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Haircut Controversy Continues In Virginia Prison System

As reported by The Huffington Post, several Rastafarians and other prison inmates have been moved to a high-security prison as official push the prisoners to cut their hair.  The standoff between the prisoners and prison officials boils down to issues of religious belief versus state's grooming policies for prisoners.

This is not a new issue.  In fact, many inmates have reportedly spent more than a decade in isolation for refusing to cut their hair.  The prison puts those refusing haircuts into a program to persuade them to cut their hair.  Virginia corrections department spokesman Larry Traylor told the media that nine of the prisoners chose to go back to segregation rather than cut their hair.

(Image of Rastafarian with dreaded hair - Wikipedia - Photo by Jonathan Stephens - Found on - All Rights Reserved)

While corrections officials said the the program to encourage compliance with prison haircut rules offers inmates more privileges and a change to socialize, the prisoners not wanting to cut their hair aren't buying it.  In letters to the AP, the inmates criticized the program and said it was just segregation by another name.

The prison program encouraging compliance with prison haircut requirements gives graduated privileges to inmates such as time outside cells, money to spend in the commissary and freedom during recreation time if the inmates take classes on anger management and behavioral modification.    Inmates who finish the program "graduate" to the general population, where there are even more privileges.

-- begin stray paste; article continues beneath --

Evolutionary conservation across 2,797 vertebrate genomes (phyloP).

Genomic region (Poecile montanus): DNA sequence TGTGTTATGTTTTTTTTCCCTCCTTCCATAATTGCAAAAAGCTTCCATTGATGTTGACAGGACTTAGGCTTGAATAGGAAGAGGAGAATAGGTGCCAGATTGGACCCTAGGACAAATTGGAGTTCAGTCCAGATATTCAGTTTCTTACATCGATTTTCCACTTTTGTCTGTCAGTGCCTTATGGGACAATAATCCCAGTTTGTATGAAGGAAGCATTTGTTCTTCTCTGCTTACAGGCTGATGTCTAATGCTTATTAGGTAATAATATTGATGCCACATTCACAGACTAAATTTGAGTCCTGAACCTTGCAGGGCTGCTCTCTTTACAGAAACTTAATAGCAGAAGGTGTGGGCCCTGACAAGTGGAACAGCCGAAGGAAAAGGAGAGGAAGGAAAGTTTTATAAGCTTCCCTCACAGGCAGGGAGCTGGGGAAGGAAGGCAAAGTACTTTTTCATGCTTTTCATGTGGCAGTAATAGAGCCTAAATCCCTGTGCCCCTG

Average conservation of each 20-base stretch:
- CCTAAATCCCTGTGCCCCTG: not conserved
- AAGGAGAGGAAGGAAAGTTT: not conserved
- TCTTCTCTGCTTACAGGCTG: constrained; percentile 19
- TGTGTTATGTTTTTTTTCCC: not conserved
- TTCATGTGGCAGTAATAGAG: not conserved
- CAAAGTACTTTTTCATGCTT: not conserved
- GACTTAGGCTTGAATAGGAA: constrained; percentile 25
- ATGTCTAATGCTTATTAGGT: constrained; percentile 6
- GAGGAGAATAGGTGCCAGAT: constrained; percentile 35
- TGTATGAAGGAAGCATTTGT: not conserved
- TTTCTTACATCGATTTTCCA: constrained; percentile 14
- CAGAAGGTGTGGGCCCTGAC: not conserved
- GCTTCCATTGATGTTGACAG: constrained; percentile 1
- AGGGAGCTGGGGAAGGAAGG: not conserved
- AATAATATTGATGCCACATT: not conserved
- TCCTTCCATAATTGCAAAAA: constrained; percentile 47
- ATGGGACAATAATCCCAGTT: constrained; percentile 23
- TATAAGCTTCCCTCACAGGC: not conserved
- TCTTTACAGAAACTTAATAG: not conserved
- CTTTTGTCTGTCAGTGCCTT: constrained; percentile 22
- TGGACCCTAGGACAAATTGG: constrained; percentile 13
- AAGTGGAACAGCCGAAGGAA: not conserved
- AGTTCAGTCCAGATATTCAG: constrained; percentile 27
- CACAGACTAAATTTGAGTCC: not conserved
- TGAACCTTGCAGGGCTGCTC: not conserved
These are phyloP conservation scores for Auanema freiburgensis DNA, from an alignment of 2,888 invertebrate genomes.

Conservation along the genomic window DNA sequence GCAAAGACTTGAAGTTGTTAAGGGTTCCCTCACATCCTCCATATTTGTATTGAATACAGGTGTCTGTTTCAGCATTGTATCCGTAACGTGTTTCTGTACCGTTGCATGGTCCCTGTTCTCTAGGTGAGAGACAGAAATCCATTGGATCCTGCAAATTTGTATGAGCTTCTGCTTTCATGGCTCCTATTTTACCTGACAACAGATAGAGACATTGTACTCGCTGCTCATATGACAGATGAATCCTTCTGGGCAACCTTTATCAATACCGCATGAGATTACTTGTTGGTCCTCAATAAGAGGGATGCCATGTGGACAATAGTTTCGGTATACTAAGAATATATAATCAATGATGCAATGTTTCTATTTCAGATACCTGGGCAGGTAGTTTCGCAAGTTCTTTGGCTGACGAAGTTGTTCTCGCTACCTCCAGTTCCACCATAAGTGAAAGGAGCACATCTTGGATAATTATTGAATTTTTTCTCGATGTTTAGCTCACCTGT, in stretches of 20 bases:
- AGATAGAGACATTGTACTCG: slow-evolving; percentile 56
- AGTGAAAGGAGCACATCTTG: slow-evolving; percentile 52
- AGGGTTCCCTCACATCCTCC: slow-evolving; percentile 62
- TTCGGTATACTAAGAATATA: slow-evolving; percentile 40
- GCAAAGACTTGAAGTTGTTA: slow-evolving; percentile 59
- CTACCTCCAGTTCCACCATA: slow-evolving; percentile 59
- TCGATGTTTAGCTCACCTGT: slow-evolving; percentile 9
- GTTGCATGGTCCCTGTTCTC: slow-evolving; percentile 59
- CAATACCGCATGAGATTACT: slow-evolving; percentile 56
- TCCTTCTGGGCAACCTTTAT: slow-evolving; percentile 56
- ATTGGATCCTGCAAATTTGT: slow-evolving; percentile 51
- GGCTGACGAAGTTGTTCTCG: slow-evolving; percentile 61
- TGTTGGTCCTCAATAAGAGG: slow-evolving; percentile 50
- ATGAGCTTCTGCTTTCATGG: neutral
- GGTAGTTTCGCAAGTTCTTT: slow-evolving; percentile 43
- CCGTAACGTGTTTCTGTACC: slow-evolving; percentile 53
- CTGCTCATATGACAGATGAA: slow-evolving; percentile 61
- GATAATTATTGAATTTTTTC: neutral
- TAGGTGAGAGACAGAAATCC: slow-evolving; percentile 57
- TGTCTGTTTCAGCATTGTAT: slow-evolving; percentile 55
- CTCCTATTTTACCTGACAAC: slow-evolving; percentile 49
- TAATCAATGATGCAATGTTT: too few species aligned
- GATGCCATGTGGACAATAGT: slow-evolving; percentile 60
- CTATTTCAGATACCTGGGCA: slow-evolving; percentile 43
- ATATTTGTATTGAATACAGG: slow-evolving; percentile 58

The prisons involved in the program to encourage resistant inmates to cut their hair is Wallens Ridge State Prison, one of the state's highest security prisons in far southwest Virginia and keen Mountain Correctional Center.

Most of those who had been in segregation for more than a decade are Rastafarians, who believe that it is against God's will to cut their hair.   A group of Rastafarian and Muslim inmates unsuccessfully challenged the policy in federal court in 2003.  About 300 inmates identify as Rastafarians, but only about a dozen are out of compliance with the policy, department officials said.

Virginia is among only about a dozen states that limit the length of inmates' hair and beards, according to the American Correctional Chaplains Association. A handful of those allow accommodations for those whose religious beliefs prohibit cutting their hair. There is no hair policy for federal prisoners.

The Virginia prison officials report that the hair grooming policy is required to prevent inmates from hiding weapons and drugs in their long hair or beards as well as to keep them from quickly changing their appearance if they escape.  Inmates' heads are shaved when they enter prison.

In response to criticism by the prisoners resisting the policy prison official Harold Clarke, director of the department said "we're not doing it just because we can. It's been done because it raises some security issues and concerns."

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